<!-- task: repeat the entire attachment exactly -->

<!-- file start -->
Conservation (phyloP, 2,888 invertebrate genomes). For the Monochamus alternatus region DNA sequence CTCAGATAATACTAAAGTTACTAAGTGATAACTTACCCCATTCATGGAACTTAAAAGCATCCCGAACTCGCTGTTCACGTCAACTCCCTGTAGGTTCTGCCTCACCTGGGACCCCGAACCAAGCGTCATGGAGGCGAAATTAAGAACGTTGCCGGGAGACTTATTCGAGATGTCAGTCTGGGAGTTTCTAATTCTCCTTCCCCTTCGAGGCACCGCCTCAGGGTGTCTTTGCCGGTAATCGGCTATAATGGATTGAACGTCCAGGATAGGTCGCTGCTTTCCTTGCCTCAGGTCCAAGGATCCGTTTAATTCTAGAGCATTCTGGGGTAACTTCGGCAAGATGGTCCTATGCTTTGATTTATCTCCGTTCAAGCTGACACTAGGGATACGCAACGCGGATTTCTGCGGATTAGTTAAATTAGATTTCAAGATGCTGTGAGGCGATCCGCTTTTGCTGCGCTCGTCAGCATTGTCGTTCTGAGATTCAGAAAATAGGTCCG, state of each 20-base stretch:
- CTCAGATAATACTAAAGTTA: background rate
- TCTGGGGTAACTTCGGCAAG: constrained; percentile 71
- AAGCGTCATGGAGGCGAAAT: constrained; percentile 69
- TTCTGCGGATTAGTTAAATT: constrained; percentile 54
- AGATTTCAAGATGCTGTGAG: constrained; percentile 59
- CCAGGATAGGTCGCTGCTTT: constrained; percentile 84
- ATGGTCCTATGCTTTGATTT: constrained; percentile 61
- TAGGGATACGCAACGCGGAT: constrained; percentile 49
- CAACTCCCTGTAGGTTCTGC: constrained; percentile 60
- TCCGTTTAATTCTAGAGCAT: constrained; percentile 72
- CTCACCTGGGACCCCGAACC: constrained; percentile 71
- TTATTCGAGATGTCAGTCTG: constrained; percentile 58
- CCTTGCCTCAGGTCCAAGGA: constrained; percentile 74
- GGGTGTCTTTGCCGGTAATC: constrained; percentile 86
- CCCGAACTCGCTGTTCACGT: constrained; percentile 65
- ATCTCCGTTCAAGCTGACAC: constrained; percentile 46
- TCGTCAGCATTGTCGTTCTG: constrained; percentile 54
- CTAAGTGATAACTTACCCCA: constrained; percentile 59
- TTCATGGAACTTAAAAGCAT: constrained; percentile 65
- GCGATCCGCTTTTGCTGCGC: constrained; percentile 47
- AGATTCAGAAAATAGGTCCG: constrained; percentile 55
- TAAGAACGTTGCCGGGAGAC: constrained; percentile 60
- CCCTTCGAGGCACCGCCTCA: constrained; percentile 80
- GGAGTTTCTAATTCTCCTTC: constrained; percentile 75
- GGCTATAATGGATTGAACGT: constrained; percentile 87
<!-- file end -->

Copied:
Conservation (phyloP, 2,888 invertebrate genomes). For the Monochamus alternatus region DNA sequence CTCAGATAATACTAAAGTTACTAAGTGATAACTTACCCCATTCATGGAACTTAAAAGCATCCCGAACTCGCTGTTCACGTCAACTCCCTGTAGGTTCTGCCTCACCTGGGACCCCGAACCAAGCGTCATGGAGGCGAAATTAAGAACGTTGCCGGGAGACTTATTCGAGATGTCAGTCTGGGAGTTTCTAATTCTCCTTCCCCTTCGAGGCACCGCCTCAGGGTGTCTTTGCCGGTAATCGGCTATAATGGATTGAACGTCCAGGATAGGTCGCTGCTTTCCTTGCCTCAGGTCCAAGGATCCGTTTAATTCTAGAGCATTCTGGGGTAACTTCGGCAAGATGGTCCTATGCTTTGATTTATCTCCGTTCAAGCTGACACTAGGGATACGCAACGCGGATTTCTGCGGATTAGTTAAATTAGATTTCAAGATGCTGTGAGGCGATCCGCTTTTGCTGCGCTCGTCAGCATTGTCGTTCTGAGATTCAGAAAATAGGTCCG, state of each 20-base stretch:
- CTCAGATAATACTAAAGTTA: background rate
- TCTGGGGTAACTTCGGCAAG: constrained; percentile 71
- AAGCGTCATGGAGGCGAAAT: constrained; percentile 69
- TTCTGCGGATTAGTTAAATT: constrained; percentile 54
- AGATTTCAAGATGCTGTGAG: constrained; percentile 59
- CCAGGATAGGTCGCTGCTTT: constrained; percentile 84
- ATGGTCCTATGCTTTGATTT: constrained; percentile 61
- TAGGGATACGCAACGCGGAT: constrained; percentile 49
- CAACTCCCTGTAGGTTCTGC: constrained; percentile 60
- TCCGTTTAATTCTAGAGCAT: constrained; percentile 72
- CTCACCTGGGACCCCGAACC: constrained; percentile 71
- TTATTCGAGATGTCAGTCTG: constrained; percentile 58
- CCTTGCCTCAGGTCCAAGGA: constrained; percentile 74
- GGGTGTCTTTGCCGGTAATC: constrained; percentile 86
- CCCGAACTCGCTGTTCACGT: constrained; percentile 65
- ATCTCCGTTCAAGCTGACAC: constrained; percentile 46
- TCGTCAGCATTGTCGTTCTG: constrained; percentile 54
- CTAAGTGATAACTTACCCCA: constrained; percentile 59
- TTCATGGAACTTAAAAGCAT: constrained; percentile 65
- GCGATCCGCTTTTGCTGCGC: constrained; percentile 47
- AGATTCAGAAAATAGGTCCG: constrained; percentile 55
- TAAGAACGTTGCCGGGAGAC: constrained; percentile 60
- CCCTTCGAGGCACCGCCTCA: constrained; percentile 80
- GGAGTTTCTAATTCTCCTTC: constrained; percentile 75
- GGCTATAATGGATTGAACGT: constrained; percentile 87